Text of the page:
Steve's Dead Rock Stars


*** 2018 ***

Claim to Fame
Cause of Death
2/11/201889Vic Damonelounge singer Miami Beach, Florida

Rest in Peace
Vic Damone

June 12, 1928 - February 11, 2018

Vic Damone, a popular 1950s crooner and nightclub star, has died at age 89.

Born Vito Rocco Farinola in Brooklyn, New York, he took his mother's maiden name, Damone. Inspired by his favorite singer, Frank Sinatra, Damone began taking voice lessons. His professional career began when he won "Arthur Godfrey's Talent Hunt" in April, 1947. On the show he met Milton Berle who got him work singing at night clubs. By mid-1947, Damone had signed a contract with Mercury Records. His hit singles included "Again," "You're Breaking My Heart," "My Heart Cries for You," "On the Street Where You Live" and, in 1957, the title song of the Cary Grant film "An Affair to Remember."

Damone was regularly a featured guest performer on TV Variety shows. Among the programs on which he appeared are The All Star Revue, The Texaco Star Theater with Milton Berle, The Arthur Murray Party, What's My Line?, The Jackie Gleason Show, The Steve Allen Show, The Perry Como Show, The Bell Telephone Hour, The Dinah Shore Chevy Show, The Garry Moore Show, I've Got A Secret, The Jack Paar Program, The Red Skelton Hour, The Andy Williams Show, The Hollywood Palace , The Dean Martin Show, Hullabaloo, Mickie Finn's, The Danny Thomas Hour, The Jonathan Winters Show, The Carol Burnett Show, Della, Playboy After Dark, The Joey Bishop Show, Jimmy Durante Presents the Lennon Sisters, Dinah!, The Mike Douglas Show, The Tonight Show Starring Johnny Carson and several Bob Hope specials.

In 1951, Damone appeared in two movies: The Strip (where he played himself) and Rich, Young and Pretty.

In 1964, he sang "Back Home Again in Indiana" before the Indianapolis 500 car race, filling in for Jim Nabors who sang the song almost every Memorial Day weekend from 1972 to 2014.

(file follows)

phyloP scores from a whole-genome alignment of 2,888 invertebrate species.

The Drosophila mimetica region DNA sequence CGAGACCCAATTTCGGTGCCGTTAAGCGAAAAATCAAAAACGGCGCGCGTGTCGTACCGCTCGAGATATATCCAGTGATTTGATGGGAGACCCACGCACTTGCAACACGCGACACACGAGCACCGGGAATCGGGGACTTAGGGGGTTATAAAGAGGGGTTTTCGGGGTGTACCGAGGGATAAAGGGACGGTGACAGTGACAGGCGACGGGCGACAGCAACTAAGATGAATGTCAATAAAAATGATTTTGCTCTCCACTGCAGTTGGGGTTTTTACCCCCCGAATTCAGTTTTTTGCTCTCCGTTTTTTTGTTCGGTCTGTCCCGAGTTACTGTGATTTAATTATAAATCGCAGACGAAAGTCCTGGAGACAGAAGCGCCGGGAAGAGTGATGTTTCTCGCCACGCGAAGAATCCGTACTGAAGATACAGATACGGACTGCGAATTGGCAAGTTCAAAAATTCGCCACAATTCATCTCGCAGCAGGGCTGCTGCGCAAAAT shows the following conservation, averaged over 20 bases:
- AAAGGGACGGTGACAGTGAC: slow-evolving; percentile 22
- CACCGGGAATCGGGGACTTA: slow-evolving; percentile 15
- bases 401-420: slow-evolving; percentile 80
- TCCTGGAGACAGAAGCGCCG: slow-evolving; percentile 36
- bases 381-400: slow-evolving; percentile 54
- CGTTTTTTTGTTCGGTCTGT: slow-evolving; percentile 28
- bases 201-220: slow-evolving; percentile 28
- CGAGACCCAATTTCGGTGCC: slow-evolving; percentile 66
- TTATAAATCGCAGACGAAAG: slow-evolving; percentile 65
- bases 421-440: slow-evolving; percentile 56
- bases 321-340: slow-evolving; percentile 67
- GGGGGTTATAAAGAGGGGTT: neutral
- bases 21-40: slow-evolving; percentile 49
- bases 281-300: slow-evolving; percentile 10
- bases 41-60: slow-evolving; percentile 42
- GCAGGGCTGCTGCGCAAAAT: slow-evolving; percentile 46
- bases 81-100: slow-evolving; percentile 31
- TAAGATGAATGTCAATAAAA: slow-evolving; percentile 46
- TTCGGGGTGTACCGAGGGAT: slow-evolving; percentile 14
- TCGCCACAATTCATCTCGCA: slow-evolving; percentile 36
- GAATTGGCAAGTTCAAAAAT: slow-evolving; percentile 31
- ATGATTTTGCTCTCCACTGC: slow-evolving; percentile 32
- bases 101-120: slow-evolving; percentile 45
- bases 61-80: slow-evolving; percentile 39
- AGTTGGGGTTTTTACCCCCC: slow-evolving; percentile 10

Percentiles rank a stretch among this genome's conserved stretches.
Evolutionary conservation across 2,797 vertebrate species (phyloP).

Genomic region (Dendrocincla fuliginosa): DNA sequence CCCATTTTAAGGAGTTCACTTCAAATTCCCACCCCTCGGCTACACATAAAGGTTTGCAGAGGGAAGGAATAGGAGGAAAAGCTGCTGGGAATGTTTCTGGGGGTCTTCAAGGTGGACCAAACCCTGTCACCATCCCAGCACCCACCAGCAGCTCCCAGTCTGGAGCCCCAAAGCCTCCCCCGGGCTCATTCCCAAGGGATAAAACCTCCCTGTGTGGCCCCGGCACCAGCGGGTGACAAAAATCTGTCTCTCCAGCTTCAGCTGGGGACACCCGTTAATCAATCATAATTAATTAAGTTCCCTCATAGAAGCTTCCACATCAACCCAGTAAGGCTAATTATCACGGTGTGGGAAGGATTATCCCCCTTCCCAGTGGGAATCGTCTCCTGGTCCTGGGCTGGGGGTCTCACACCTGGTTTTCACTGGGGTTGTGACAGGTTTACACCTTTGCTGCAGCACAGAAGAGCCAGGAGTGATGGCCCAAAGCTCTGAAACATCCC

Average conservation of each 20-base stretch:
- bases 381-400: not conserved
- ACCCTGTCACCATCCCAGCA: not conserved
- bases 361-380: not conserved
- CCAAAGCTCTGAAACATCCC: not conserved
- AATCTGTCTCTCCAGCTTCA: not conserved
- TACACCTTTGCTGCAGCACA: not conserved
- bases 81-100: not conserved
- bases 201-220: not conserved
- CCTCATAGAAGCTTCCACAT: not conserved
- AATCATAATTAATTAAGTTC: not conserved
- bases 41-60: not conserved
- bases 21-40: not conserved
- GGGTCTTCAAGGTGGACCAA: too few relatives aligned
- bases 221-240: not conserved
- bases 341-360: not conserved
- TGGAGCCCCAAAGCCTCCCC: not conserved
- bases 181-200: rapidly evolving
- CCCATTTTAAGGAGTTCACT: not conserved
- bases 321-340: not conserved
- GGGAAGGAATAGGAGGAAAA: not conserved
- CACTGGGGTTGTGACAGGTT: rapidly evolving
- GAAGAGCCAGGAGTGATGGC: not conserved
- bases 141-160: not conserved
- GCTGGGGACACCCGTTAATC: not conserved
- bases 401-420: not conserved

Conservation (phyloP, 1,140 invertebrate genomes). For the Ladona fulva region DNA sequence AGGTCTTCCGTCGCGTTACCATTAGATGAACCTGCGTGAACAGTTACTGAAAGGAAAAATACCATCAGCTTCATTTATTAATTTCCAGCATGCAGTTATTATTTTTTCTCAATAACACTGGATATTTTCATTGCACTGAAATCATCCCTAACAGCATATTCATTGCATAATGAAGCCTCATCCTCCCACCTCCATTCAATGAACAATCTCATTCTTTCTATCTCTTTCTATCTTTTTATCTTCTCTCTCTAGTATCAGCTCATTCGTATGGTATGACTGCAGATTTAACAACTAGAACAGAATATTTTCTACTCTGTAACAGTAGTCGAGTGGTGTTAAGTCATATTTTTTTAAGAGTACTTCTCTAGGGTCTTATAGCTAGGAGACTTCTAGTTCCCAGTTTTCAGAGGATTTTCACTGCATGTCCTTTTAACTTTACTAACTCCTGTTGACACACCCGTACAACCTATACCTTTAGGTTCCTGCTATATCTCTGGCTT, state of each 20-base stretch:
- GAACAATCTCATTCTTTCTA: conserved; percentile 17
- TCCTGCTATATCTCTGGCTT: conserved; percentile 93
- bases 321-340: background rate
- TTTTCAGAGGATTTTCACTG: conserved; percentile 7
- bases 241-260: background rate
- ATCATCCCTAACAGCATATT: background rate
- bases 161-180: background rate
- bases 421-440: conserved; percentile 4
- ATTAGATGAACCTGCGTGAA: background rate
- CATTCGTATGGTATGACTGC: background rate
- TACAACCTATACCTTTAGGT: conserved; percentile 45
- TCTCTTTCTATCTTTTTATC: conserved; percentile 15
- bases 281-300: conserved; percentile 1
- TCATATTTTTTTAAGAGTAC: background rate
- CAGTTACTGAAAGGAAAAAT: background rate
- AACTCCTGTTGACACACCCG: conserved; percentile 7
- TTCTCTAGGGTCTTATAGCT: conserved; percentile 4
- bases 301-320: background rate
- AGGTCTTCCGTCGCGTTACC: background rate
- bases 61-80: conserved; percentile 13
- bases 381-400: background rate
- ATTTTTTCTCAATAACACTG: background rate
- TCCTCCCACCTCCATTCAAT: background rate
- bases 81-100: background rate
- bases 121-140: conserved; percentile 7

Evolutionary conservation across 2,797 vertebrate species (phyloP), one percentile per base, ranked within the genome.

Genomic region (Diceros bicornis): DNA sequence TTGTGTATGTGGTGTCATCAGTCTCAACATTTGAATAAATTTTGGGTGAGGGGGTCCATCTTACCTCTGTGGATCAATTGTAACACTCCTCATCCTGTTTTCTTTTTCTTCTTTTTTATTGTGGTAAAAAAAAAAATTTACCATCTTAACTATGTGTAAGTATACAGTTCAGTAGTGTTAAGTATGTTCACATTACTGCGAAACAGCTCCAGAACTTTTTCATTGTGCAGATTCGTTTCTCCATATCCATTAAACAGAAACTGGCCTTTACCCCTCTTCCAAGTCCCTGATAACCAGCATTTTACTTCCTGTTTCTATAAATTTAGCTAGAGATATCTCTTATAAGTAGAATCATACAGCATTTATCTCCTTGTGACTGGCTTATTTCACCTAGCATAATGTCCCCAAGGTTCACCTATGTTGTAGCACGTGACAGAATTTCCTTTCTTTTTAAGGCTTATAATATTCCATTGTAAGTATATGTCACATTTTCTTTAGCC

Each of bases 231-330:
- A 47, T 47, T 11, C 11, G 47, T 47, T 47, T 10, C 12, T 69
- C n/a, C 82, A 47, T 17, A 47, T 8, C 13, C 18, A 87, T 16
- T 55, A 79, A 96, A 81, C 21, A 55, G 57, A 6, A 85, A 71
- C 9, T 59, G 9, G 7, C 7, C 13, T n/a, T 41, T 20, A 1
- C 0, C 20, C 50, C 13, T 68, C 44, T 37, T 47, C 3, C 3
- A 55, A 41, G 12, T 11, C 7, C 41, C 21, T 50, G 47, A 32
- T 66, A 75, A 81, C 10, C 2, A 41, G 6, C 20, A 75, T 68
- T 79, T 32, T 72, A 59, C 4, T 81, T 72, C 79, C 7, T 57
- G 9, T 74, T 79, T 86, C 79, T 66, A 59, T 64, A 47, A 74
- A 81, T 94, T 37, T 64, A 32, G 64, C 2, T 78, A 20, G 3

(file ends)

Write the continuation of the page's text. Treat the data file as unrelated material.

Vic Damone was a personal friend of Donald Trump. Trump offered to be a character witness on Damone's behalf in the event of any legal action his step-daughters might take to prevent him from receiving any of his then ill wife's estate, with an estimated worth of $900 million.

Damone died on February 11, 2018 at the age of 89.

2/7/201876Mickey Jonesdrummer / actor

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Mickey Jones

June 10, 1941 - February 7, 2018

Mickey Jones was the drummer for Kenny Rogers and the First Edition and toured the world with Bob Dylan in 1966. He also drummed for Trini Lopez and did a Vietnam USO tour with Johnny Rivers and Ann-Margret, entertaining the troops. Jones was awarded 17 gold records from his musical career.

After the break-up of The First Edition in 1976, Jones concentrated on acting. He appeared in memorable roles on Flo, the short-lived spin-off to the CBS sitcom Alice, as a crooked mechanic/sheriff in National Lampoon's Vacation, and as Chris Farber in the television series, V. Jones had a recurring role as Pete Bilker on the ABC sitcom Home Improvement.

He appeared in the movies Starman (1984) and Total Recall (1990). In 1996, he appeared in Sling Blade as the drummer in the band, and in the movie Tin Cup, with fellow character actor Dennis Burkley.

In 2005, he contributed to the documentary, No Direction Home: Bob Dylan.

In 2009, Jones published his autobiography That Would Be Me, the title based on the catchphrase often used by his character on Home Improvement.

Jones died following a lengthy but unspecified illness on February 7, 2018, aged 76. He is survived by his wife, Phyllis Jean Starr, and their two children.

2/3/201865Leon "Ndugu" Chanclerjazz drummer

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Leon "Ndugu" Chancler

July 1, 1952 - February 3, 2018

Leon "Ndugu" Chancler, a prolific jazz drummer, producer, session musician and university professor who played drums on Michael Jackson's classic "Billie Jean," died at age 65.

He worked with George Benson, Stanley Clarke, The Crusaders, George Duke, Herbie Hancock, John Lee Hooker, Hubert Laws, Thelonious Monk, Jean-Luc Ponty, Lionel Richie, Kenny Rogers, Patrice Rushen, Santana, Frank Sinatra, Donna Summer, The Temptations, Tina Turner, and Weather Report.

In 2006, he became an Adjunct Assistant Professor of Jazz Studies at the University of Southern California.